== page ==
July 21, 2012
I love to bake, as you may have gathered..and I love any excuse for a party! As our Australian climate is not always suited to a traditional hot Christmas feast, I love celebrating “Christmas in July” with a full turkey and pudding extravaganza! I have tried many pudding recipes over the years and last year I made this one, which I discovered on the ever so lovely MaiTai’s blog- I’ve slightly adjusted it for ingredients available here- but it is absolutely divine and super easy to make!! If you are celebrating a Christmas in July, please note this recipe is amazing eaten without “ageing” or resting but I DO recommend soaking the fruit for as long as you can – at least 1 day.. or more, if you are organised enough!
Please enjoy Mai Tai’s Christmas Pudding!
It’s done in two steps, here are the ingredients for the first:
• 90 gr (3.17 oz) sultanas (normal raisins)
• 65 gr (2.29 oz) raisins (large blond ones, if very large, cut into two)
• 65 gr (2.29 oz) currants (black)
• 50 gr (1.76 oz) dried apricots, chopped
• 50 gr (1.76 oz) glacé cherries, cut into quarters
• 40 gr (1.41 oz) mixed candied peel (orange & lemon), chopped
• 40 gr (1.41 oz) dried figs, chopped
400 gr (14.10 oz) DRIED FRUIT IN TOTAL (the above measurements are just indications, you can mix and match to your preferences as long as the total comes to 400 gr/14.10 oz. Last year, I substituted some of the raisins for dried cranberries, which was delicious too)
Mix all of the above and pour 100 ml (3.3 fl oz) brandy (cognac) over, stir every now and then with a wooden spoon and leave soaking overnight.
The next day, mix the following ingredients together with a wooden spoon in a big mixing bowl• zest of 1/2 large orange, finely chopped
• juice of 1/2 large orange
• 140 gr (4.93 oz) mix of grated apple and quince (2/3 apple, 1/3 quince. If you can’t find quince, use just apple)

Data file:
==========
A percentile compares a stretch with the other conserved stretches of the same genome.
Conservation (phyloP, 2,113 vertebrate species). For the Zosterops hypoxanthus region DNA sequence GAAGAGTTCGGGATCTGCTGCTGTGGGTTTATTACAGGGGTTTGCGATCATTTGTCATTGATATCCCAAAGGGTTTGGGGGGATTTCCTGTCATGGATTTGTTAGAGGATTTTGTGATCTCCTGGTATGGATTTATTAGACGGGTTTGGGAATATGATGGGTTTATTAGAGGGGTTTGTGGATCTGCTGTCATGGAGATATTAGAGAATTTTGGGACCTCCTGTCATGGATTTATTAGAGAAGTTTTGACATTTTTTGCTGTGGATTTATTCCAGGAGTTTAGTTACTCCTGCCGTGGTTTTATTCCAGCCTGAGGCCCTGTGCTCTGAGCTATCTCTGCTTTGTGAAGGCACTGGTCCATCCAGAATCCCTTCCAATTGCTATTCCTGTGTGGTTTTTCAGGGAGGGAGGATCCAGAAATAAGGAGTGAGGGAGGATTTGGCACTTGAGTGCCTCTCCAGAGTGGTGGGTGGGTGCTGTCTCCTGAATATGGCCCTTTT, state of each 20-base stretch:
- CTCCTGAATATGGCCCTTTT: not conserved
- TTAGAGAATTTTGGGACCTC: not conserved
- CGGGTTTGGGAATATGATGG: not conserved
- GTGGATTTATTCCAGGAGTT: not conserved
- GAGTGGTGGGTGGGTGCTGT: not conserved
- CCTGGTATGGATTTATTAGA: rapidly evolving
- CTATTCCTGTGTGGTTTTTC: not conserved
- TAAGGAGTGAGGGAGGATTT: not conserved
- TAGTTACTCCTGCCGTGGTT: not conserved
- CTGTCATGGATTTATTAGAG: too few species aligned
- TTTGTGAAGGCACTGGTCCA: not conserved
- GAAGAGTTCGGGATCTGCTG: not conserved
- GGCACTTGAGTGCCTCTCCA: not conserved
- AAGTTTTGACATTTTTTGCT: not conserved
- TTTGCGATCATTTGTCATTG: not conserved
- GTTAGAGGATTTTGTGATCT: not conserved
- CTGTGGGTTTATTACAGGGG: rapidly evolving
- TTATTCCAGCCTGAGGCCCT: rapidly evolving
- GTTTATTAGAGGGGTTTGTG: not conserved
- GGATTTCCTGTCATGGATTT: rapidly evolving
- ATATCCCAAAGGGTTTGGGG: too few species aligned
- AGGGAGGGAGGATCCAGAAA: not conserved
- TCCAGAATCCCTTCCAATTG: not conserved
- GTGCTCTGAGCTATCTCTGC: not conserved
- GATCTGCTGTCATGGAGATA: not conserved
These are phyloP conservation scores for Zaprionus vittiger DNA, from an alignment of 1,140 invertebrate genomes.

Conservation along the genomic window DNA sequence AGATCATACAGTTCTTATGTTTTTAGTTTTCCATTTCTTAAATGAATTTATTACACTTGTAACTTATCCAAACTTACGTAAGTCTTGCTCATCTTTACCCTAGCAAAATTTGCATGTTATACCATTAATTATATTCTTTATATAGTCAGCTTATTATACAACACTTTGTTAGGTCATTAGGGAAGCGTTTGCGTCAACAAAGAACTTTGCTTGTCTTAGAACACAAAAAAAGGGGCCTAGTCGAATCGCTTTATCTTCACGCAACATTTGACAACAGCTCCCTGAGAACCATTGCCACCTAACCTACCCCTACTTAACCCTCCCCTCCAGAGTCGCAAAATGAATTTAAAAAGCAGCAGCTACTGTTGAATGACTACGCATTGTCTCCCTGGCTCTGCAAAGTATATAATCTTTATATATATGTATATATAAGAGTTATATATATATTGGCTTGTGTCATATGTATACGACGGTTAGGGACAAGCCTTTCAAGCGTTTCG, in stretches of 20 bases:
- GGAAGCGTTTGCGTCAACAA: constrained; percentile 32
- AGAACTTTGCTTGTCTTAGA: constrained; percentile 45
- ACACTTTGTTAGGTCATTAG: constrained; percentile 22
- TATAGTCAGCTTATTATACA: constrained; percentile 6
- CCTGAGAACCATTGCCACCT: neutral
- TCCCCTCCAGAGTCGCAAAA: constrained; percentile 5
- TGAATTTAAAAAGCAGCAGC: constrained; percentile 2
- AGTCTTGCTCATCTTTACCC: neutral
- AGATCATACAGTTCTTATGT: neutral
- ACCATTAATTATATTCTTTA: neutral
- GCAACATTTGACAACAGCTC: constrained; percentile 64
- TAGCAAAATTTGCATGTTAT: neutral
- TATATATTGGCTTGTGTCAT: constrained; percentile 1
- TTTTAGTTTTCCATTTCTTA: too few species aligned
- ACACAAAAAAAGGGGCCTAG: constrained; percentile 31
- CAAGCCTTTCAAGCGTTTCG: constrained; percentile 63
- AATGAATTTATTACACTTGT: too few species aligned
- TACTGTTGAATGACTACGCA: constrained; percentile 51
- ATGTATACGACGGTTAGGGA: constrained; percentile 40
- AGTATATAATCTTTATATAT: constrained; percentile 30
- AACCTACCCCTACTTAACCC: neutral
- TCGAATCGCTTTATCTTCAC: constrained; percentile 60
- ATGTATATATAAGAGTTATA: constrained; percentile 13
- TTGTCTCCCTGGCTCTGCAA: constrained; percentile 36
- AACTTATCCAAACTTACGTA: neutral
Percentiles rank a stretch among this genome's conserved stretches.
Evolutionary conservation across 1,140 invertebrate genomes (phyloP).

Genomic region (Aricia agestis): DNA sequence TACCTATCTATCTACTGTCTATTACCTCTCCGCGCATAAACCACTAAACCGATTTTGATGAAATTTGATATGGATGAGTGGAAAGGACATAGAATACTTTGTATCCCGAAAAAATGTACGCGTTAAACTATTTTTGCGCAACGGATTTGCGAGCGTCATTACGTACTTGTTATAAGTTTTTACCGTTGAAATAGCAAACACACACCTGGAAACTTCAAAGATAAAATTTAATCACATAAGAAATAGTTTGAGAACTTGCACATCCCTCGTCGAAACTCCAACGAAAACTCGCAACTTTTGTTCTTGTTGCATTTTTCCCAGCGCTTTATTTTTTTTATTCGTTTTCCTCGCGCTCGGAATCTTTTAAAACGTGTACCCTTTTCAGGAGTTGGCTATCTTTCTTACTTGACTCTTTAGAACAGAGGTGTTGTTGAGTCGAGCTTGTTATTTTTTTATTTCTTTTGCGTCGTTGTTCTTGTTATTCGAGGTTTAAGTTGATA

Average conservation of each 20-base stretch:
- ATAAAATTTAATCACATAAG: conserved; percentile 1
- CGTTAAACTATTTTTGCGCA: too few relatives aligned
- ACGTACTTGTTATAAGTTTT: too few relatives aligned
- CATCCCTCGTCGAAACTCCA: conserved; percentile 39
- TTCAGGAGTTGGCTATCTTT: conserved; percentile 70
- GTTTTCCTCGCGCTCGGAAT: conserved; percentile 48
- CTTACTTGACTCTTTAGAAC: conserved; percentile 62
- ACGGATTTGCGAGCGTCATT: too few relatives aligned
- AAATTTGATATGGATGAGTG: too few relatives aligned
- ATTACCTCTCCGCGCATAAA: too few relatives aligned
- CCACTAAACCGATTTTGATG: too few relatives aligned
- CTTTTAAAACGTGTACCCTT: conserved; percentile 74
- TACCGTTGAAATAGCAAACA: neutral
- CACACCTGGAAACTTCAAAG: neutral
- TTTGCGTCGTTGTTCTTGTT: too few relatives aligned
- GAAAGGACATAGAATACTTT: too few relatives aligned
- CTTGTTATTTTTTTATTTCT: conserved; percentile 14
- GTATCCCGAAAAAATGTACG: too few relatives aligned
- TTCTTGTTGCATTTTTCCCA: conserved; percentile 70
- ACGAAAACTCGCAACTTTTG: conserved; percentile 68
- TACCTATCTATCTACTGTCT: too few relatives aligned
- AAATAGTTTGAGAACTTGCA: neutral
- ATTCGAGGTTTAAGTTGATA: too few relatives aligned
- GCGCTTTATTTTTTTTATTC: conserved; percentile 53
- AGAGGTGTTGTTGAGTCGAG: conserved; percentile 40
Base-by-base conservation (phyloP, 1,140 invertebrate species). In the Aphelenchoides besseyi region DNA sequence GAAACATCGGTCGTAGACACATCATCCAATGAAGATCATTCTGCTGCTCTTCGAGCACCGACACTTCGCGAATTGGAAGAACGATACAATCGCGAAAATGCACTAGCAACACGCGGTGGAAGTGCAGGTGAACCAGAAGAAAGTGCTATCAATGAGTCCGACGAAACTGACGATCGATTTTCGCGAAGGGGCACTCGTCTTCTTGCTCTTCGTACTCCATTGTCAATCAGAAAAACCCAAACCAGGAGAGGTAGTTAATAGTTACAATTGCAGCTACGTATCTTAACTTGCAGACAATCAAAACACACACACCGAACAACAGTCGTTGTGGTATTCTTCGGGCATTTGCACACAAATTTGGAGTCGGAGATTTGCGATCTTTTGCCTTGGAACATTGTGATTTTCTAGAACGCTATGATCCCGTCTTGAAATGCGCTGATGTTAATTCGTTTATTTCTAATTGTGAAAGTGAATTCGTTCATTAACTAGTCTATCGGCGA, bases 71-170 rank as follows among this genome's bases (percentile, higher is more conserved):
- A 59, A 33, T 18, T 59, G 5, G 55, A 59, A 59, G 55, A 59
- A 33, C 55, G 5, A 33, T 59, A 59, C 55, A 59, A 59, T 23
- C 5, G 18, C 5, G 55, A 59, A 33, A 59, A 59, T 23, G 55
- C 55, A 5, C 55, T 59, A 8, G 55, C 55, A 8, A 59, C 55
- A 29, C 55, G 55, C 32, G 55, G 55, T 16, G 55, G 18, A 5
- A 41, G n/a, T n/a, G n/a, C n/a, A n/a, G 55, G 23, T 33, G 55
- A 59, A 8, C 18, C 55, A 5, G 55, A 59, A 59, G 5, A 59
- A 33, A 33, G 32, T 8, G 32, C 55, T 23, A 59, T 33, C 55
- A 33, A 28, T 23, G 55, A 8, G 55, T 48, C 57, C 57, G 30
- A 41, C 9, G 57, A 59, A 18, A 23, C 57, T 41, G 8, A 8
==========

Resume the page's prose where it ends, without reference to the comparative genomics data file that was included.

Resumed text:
• 35 gr (1.23 oz) ginger in syrup, chopped (I had no ginger in syrup so used some figs marinated in syrup)
• 1 tbsp ginger syrup (substitute some of the fig syrup from above OR more brandy if you choose!)
Combine the above well, then add
• 2 eggs, beaten
• 90 gr (3.17 oz) soft butter or suet (I’ve used both or even a mix of the two
• 125 gr (4.40 oz) sugar
• 100 gr (3.52 oz) fresh bread crumbs
• 65 gr (2.29 oz) self raising flour
Add following spices and mix well
• 1 tsp all spice
• 1/2 tsp cinnamon
• 1/2 tsp ground ginger
Stir both together with a wooden spoon, mix well
Fill the mixture into a buttered pudding basin (1.2 liter, 40.50 fl oz).
Cover with parchment (make a pleat into the middle first), Please note- in my early morning enthusiasm I tied string around this step- this is NOT necessary
and then cover with tin foil, also with a pleat.
Traditional Christmas pudding recipe
Tie some string tightly under the basin lip, and you could also attach some extra string to make a handle- this key as trying to remove the pudding withhout a handle can be hazardous!
Put the pudding in a large saucepan filled with a couple of inches of water (so that the water comes about a third up the pudding basin), and put an upturned plate at the bottom of the sauce pan, to stop exploding or burning puddings. Place a lid on the saucepan, and let simmer for 7 hrs.
As I am “Live Blogging this post.. I do not yet have a picture of the “finished pudding”…. in 7 hours I will post it in all its glory!!
Remove tin foil and baking paper and cover with fresh parchment and foil in the same way as before. Store in a cool and dark place
When you are ready to eat, steam for another 2.5 hours and turn out onto a plate to serve
This is a magnificent pudding- serve with brandy butter, double cream or custard (or as my father would say when offered a choice, “Yes, please”).
I will be sharing my fave recipe for cranberry and pistachio stuffing for roast turkey tomorrow!!